Дарообмен и регуляция потребительского кредитования в сообществах: случай православных приходских общин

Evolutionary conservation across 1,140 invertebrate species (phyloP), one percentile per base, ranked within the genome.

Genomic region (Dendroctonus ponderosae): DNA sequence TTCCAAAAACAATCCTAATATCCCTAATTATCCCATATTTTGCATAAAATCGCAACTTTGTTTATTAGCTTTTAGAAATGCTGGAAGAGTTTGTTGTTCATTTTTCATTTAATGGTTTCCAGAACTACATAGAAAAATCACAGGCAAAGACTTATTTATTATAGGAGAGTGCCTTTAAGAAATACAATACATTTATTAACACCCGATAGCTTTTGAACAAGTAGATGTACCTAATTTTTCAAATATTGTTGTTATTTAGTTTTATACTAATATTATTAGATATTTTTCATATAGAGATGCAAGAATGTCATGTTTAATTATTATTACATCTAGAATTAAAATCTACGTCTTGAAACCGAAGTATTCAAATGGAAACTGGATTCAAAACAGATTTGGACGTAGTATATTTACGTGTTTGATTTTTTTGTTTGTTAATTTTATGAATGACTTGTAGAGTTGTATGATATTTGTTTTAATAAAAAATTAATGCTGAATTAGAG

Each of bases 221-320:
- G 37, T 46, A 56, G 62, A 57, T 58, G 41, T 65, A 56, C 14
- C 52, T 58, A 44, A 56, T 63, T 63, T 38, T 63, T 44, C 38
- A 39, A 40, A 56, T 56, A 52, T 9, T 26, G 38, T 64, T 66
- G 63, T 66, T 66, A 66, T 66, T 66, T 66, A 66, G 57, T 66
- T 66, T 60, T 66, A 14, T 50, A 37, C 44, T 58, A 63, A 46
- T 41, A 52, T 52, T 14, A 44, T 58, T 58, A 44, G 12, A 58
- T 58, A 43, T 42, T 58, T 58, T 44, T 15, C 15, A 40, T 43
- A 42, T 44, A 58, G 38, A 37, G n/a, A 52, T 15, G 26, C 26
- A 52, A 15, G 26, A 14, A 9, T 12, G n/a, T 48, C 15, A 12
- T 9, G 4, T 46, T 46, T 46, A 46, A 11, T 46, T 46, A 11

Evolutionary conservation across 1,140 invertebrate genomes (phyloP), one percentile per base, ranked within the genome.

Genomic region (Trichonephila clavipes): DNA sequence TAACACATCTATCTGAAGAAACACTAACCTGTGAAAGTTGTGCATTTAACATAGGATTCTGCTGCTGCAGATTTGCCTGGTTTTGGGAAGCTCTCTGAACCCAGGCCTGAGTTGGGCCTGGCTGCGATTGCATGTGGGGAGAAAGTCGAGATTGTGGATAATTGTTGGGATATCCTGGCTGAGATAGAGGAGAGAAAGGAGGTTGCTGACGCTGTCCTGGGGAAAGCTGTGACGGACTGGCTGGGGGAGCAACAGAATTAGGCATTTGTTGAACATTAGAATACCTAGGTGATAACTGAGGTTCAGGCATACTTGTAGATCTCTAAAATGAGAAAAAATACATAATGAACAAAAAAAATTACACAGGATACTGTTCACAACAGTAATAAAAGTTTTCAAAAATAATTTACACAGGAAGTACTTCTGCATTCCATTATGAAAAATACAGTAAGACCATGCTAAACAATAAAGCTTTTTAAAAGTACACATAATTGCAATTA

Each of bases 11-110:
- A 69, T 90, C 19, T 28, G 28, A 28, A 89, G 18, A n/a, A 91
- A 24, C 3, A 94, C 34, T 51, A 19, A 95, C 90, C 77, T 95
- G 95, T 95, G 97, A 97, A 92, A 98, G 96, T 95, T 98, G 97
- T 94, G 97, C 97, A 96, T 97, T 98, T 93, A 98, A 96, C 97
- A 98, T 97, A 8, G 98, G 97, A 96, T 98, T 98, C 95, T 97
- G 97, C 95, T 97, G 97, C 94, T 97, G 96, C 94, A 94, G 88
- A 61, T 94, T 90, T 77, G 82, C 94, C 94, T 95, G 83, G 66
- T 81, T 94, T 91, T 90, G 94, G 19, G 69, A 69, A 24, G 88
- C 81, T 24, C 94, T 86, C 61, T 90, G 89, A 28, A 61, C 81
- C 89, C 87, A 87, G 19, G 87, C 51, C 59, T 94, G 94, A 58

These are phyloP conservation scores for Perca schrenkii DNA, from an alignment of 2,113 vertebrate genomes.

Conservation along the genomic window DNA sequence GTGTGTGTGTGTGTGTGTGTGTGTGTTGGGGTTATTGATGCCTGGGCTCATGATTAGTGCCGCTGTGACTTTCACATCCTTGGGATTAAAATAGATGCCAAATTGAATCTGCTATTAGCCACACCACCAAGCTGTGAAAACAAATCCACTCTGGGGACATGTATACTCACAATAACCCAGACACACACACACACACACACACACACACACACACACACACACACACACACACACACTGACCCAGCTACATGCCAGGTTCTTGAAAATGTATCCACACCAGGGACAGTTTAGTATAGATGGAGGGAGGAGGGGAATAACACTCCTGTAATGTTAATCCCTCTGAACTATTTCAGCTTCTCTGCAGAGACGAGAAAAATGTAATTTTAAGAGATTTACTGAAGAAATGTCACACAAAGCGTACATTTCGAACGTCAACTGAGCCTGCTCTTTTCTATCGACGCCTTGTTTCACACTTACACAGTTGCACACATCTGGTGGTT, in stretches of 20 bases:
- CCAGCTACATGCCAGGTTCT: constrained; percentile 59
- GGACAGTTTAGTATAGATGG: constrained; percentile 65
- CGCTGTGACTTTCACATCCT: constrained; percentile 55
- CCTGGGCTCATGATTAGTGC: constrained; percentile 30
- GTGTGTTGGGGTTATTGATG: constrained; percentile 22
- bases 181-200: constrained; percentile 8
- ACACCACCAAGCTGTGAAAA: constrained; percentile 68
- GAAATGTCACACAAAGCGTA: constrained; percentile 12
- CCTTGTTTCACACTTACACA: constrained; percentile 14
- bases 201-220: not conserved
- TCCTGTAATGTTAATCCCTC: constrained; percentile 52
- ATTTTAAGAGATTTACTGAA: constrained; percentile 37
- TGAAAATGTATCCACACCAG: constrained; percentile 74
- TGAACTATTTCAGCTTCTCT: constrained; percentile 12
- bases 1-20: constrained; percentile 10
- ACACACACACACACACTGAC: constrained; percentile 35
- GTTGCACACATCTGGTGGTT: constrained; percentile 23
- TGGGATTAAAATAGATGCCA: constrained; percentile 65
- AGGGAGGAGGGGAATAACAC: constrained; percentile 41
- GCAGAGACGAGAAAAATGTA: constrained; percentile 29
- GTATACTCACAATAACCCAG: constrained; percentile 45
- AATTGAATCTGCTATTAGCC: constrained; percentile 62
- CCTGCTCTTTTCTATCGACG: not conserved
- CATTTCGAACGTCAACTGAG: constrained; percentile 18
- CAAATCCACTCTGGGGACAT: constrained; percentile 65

This paper discusses factors how morally dense communities regulate the consumer debt of their members by enacting both financial and non-financial mechanisms. We rely on the gift exchange theory to demonstrate how communities with high social density morally regulate consumer behavior of their members. We use the data gathered during an empirical study of economic activities of the members of Orthodox parishes in four Russian cities and suggest the four-stage model of the influence of community on the motivation and behavior of potential borrowers. The four elements, in the order of importance, are regulation of wants, non-financial mechanisms of satisfaction of wants, gratuitous financial aid, and distributed solidary responsibility for consumer credit. In contrast to atomized individuals who act upon the moral principles of preserving independence and relying only on themselves, members of parishes are governed by different moral imperatives: they are encouraged to ask for help and to suggest it to others. This paper demonstrates that communities can operate as agents of natural social control over consumer credit by both inducing deliberation on financial decisions and distributing the risks associated with consumer borrowing.